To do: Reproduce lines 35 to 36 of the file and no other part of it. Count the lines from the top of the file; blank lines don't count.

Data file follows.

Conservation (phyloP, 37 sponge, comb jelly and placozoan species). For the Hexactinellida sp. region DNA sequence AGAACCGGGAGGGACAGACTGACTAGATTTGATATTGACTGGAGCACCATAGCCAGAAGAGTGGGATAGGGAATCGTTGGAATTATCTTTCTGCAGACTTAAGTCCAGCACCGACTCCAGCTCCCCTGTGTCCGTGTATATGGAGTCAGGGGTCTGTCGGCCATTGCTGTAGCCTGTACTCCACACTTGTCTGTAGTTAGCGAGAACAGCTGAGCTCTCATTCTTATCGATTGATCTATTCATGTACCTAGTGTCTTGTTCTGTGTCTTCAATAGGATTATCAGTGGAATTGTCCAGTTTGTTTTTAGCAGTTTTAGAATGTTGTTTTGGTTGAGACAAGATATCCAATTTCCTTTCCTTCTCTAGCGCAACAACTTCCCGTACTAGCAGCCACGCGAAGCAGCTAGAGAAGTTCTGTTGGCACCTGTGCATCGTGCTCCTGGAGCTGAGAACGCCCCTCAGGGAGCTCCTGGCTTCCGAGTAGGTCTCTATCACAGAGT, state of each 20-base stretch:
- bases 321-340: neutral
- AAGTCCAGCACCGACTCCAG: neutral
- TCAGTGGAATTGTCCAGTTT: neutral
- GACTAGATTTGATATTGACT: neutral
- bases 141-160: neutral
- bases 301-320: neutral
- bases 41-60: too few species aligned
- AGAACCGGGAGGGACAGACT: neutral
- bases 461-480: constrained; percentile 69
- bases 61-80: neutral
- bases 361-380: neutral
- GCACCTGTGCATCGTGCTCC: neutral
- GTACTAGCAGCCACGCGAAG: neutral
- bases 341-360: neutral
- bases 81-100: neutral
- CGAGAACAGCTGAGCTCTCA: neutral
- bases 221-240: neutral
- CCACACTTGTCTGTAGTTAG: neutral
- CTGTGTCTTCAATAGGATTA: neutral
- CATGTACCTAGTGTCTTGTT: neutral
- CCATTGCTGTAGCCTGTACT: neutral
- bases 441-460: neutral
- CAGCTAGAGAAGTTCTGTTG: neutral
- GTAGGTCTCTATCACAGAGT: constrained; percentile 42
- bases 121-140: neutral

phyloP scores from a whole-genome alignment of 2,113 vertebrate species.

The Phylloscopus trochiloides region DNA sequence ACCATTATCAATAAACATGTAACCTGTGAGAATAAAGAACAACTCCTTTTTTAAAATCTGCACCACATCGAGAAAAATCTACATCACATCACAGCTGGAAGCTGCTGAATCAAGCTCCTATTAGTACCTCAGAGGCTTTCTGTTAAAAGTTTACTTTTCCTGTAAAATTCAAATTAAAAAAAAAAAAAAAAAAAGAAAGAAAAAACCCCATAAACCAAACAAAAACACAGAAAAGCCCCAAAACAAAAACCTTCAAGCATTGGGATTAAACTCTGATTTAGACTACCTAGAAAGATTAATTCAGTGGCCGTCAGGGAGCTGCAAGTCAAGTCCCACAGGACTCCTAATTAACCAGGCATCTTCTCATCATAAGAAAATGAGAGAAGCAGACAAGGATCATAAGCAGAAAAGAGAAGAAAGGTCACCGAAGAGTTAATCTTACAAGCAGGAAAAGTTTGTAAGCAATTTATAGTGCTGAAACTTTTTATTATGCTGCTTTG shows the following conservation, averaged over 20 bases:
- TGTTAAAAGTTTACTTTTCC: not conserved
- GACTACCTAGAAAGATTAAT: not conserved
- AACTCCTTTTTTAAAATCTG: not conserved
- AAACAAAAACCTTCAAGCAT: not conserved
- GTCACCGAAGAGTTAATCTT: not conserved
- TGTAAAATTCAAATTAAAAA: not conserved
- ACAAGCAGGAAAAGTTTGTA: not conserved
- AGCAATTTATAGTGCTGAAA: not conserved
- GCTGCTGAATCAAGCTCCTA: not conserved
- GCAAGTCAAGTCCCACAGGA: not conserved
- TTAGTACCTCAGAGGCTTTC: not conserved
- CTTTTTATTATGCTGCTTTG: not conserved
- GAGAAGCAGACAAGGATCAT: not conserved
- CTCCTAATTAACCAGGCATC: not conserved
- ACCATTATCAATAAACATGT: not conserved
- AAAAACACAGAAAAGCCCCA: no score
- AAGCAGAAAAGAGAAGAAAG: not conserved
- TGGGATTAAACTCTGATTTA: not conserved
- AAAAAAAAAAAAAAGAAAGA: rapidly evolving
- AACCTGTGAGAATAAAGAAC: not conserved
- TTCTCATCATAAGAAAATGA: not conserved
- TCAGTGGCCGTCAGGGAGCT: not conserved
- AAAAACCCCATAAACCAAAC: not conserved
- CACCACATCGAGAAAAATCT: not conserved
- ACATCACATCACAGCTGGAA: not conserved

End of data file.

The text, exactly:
- ACAAGCAGGAAAAGTTTGTA: not conserved
- AGCAATTTATAGTGCTGAAA: not conserved